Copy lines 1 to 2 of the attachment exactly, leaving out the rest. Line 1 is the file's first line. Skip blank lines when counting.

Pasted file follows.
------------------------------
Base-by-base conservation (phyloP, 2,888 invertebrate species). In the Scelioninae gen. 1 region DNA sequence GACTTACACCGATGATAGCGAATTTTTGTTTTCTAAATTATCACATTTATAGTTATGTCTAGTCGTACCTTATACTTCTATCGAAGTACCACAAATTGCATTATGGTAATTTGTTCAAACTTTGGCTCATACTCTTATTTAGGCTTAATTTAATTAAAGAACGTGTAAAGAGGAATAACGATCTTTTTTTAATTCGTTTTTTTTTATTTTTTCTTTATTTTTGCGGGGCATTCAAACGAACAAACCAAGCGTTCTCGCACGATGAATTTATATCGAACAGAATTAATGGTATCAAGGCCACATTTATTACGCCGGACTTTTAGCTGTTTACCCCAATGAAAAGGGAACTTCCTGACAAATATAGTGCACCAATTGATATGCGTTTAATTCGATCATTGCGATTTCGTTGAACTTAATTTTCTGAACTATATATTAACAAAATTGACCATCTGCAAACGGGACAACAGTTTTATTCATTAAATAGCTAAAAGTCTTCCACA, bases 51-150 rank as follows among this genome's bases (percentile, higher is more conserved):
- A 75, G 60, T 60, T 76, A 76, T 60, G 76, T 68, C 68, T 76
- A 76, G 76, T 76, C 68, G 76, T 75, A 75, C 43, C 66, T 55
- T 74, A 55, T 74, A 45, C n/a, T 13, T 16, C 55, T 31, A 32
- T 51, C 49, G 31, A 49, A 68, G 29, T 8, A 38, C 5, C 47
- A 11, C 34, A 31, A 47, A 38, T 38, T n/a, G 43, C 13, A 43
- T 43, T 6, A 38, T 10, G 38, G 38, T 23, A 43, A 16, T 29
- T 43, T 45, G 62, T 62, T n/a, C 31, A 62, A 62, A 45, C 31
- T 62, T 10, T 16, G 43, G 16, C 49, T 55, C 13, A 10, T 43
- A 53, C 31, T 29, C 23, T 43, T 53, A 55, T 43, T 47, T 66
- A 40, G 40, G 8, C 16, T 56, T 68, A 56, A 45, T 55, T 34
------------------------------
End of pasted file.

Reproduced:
Base-by-base conservation (phyloP, 2,888 invertebrate species). In the Scelioninae gen. 1 region DNA sequence GACTTACACCGATGATAGCGAATTTTTGTTTTCTAAATTATCACATTTATAGTTATGTCTAGTCGTACCTTATACTTCTATCGAAGTACCACAAATTGCATTATGGTAATTTGTTCAAACTTTGGCTCATACTCTTATTTAGGCTTAATTTAATTAAAGAACGTGTAAAGAGGAATAACGATCTTTTTTTAATTCGTTTTTTTTTATTTTTTCTTTATTTTTGCGGGGCATTCAAACGAACAAACCAAGCGTTCTCGCACGATGAATTTATATCGAACAGAATTAATGGTATCAAGGCCACATTTATTACGCCGGACTTTTAGCTGTTTACCCCAATGAAAAGGGAACTTCCTGACAAATATAGTGCACCAATTGATATGCGTTTAATTCGATCATTGCGATTTCGTTGAACTTAATTTTCTGAACTATATATTAACAAAATTGACCATCTGCAAACGGGACAACAGTTTTATTCATTAAATAGCTAAAAGTCTTCCACA, bases 51-150 rank as follows among this genome's bases (percentile, higher is more conserved):
- A 75, G 60, T 60, T 76, A 76, T 60, G 76, T 68, C 68, T 76